In June 2015, 15 year old Sarah Pool was hanging on to the platform at the back of a boat on Lake Travis in Austin, Texas, where she was attending a church wakeboarding camp. Unbeknownst to her, she was inhaling carbon monoxide fumes from the boat’s exhaust as the boat idled. She slipped under the water, unconscious, never to surface again, according to the local newspaper The Statesman. (Two other girls, who were wearing life jackets, survived.)

Sadly, Pool was not the first person to succumb to carbon monoxide (CO) poisoning on a boat.

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In the early 1990’s, marine patrol officer Wes Dodd and other first responders rushed to a crash scene in Antioch, California. Dodd remembers finding four people unconscious on the deck of the boat, which had plowed into a levee. The two men and two women were out cold. Their lips were blue.

The cause of the crash became evident after teams rushed the victims to a nearby hospital. The four had CO poisoning, which contributed to the crash, says Dodd, who owns Arizona-based Marine Accident Investigation. Dodd has served as an expert witness after investigating hundreds of boat accidents. In that case, all four victims survived.

According to the Centers for Disease Control and Prevention, more than 800 boat-related carbon monoxide poisonings have been identified in 35 states since the agency started collecting data 15 years ago. Of the poisonings, 140 were fatalities.

The “station wagon effect”

Newer boats usually follow stricter U.S. Coast Guard standards to help reduce carbon monoxide emissions. But carbon monoxide emissions on older craft pose a particular hazard, Dodd said.

Another cause of CO poisoning, says Dodd, may be the design of boat sterns. The aerodynamics at the back of the boat, especially when the craft is idle or moving slower than 5 mph, can allow for the buildup of this deadly gas in that area. “It’s called the station wagon effect,” Dodd said. “[The CO] builds up and builds up — and you can’t see it or smell it.”

People at the stern, particularly those who sit on or ride on the platform that allows easy access to the boat from the water, are usually exposed to the highest levels of carbon monoxide, adds Phil Odom, another boat accident investigator and owner of H20 Investigations in Boerne, Texas.

Holding on to the platform from the water while the boat is moving, a practice called teak surfing, also increases exposure and risk, says Odom.

“As they teak surf or ride on the platform on the back of the boat, the wind creates an eddy effect, causing the gases to circulate in a clockwise rotation into the rear of the boat,” Odom explains. “It’s a lot more of a widespread problem than people think it is.”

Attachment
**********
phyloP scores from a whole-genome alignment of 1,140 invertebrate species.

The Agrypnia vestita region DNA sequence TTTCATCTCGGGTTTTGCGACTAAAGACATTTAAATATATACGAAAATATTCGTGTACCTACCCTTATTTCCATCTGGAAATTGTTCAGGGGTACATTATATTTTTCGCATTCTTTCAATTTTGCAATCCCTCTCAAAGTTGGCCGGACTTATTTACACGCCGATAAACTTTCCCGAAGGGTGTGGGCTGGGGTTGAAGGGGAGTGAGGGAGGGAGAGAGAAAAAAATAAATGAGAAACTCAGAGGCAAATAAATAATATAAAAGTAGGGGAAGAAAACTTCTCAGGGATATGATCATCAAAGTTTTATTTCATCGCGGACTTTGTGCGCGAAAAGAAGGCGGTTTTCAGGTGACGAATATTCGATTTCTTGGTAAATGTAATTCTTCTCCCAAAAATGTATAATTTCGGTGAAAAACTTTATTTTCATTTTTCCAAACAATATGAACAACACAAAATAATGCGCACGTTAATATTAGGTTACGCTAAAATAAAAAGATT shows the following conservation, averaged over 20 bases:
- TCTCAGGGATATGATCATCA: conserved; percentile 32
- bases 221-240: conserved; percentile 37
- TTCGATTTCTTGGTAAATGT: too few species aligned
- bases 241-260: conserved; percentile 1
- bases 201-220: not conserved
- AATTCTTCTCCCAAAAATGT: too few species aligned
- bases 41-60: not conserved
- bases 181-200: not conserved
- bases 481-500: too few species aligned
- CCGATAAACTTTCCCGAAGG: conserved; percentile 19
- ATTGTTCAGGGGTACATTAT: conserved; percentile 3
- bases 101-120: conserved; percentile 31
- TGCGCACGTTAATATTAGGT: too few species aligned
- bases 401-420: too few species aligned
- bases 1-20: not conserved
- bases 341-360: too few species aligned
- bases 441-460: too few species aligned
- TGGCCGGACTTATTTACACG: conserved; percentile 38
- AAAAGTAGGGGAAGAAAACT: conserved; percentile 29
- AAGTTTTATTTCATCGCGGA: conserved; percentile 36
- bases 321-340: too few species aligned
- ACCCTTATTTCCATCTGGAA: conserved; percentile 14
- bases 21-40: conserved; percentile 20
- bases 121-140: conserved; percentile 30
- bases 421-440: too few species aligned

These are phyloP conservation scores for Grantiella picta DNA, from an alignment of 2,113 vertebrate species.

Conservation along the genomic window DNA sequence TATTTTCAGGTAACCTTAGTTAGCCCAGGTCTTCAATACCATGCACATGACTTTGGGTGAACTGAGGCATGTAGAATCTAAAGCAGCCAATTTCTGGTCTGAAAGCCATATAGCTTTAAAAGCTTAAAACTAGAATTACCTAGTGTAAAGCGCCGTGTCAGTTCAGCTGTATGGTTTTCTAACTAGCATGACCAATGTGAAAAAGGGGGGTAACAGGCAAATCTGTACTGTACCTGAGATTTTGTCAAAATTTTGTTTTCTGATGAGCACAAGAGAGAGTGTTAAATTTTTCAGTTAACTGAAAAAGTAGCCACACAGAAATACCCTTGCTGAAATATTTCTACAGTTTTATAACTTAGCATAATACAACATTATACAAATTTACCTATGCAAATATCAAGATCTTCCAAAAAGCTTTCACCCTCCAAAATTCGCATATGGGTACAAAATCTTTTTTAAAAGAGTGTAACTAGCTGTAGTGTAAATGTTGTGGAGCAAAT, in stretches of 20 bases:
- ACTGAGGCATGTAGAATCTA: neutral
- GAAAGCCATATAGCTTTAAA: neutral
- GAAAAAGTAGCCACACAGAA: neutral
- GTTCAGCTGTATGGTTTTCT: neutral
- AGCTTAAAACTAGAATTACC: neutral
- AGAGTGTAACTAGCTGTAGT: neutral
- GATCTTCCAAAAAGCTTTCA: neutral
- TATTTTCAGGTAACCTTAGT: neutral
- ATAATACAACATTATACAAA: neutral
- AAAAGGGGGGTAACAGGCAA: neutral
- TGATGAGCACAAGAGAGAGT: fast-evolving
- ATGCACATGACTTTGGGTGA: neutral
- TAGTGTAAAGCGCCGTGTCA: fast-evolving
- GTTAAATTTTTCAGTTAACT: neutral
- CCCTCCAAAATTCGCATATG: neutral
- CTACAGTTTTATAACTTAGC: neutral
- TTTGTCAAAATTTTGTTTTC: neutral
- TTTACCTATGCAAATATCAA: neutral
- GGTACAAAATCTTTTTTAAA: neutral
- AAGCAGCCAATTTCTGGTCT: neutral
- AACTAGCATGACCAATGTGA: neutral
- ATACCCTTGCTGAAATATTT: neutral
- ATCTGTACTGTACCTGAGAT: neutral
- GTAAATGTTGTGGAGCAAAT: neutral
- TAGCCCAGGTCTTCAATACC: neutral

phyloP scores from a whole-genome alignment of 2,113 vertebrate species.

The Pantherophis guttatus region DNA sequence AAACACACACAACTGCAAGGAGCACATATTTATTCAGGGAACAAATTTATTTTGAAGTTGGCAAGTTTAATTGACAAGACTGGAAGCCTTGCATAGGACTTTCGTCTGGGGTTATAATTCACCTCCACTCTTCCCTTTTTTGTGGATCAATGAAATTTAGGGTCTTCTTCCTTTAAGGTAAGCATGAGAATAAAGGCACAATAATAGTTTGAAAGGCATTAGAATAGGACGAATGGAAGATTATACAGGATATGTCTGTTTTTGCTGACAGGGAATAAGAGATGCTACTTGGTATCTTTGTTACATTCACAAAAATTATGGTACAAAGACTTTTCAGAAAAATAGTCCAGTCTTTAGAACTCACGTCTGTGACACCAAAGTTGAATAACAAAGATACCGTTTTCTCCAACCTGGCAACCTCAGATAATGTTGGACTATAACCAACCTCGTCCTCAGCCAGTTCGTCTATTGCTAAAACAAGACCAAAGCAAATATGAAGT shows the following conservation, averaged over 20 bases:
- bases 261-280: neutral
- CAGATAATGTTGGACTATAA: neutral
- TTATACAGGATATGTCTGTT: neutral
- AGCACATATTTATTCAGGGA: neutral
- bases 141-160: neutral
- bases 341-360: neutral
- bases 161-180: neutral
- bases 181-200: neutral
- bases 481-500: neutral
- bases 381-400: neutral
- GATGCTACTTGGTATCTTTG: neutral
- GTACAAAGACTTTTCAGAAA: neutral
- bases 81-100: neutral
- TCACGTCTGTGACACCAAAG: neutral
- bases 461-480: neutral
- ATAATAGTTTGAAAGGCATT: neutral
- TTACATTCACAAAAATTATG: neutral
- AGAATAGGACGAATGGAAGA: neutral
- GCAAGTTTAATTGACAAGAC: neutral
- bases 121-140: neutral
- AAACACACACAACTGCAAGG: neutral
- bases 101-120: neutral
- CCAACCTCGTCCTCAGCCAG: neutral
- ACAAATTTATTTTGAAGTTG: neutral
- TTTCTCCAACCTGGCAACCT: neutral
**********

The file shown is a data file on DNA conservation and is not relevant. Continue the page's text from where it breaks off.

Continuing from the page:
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Bigger boats, bigger danger?

The CDC warns the risk of CO poisoning may be greater for people on larger boats, such as house boats, which rely on generator systems that vent at the rear of the craft. Carbon monoxide levels on these boats can be more intense as gases intensify in the air space beneath the stern or near the swim deck. “CO that builds up in the air space beneath the stern deck or on and near the swim deck can kill someone in seconds,” writes the CDC on its website. In fact, 300 of the 800 reported CO poisonings occurred on houseboats, with more than 200 of those caused by generator exhaust.

How to stay safe

Carbon monoxide poisoning symptoms include headache, dizziness and nausea, but many victims succumb to the gas before any warning signs appear, Odom says. The best way to avoid accidental exposure is to never let the gas build up in the first place.

Experts and the CDC recommend the following precautions:

  • Never ride on the back of a boat or platform, particularly when the craft is moving slowly or is stationary.
  • Shut off the engine and generator when the boat isn’t moving or people are in the water nearby.
  • Install a carbon monoxide detector in the cabin area.
  • Educate passengers on the signs and symptoms of carbon monoxide poisoning.
  • Follow Coast Guard recommendations and wear a life jacket at all times.
  • Dock, beach or anchor your craft at least 20 feet away from the nearest boat running its engine or generator.

Some states are taking carbon monoxide poisoning by boat more seriously than in the past. In California, Oklahoma and Tennessee, the states passed laws that outlaws teak surfing, Odom said.

Dodd adds that boaters generally need more education about the danger of carbon monoxide.

“When you get your first car you have experience driving it and a driver's license,” Dodd said. “You can buy a boat with no experience. (The dealer) may show you how to operate it but you don’t necessarily have any knowledge of the rules of the road.”

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Ronald Agrella is a freelance writer and former editor of The Boston Globe’s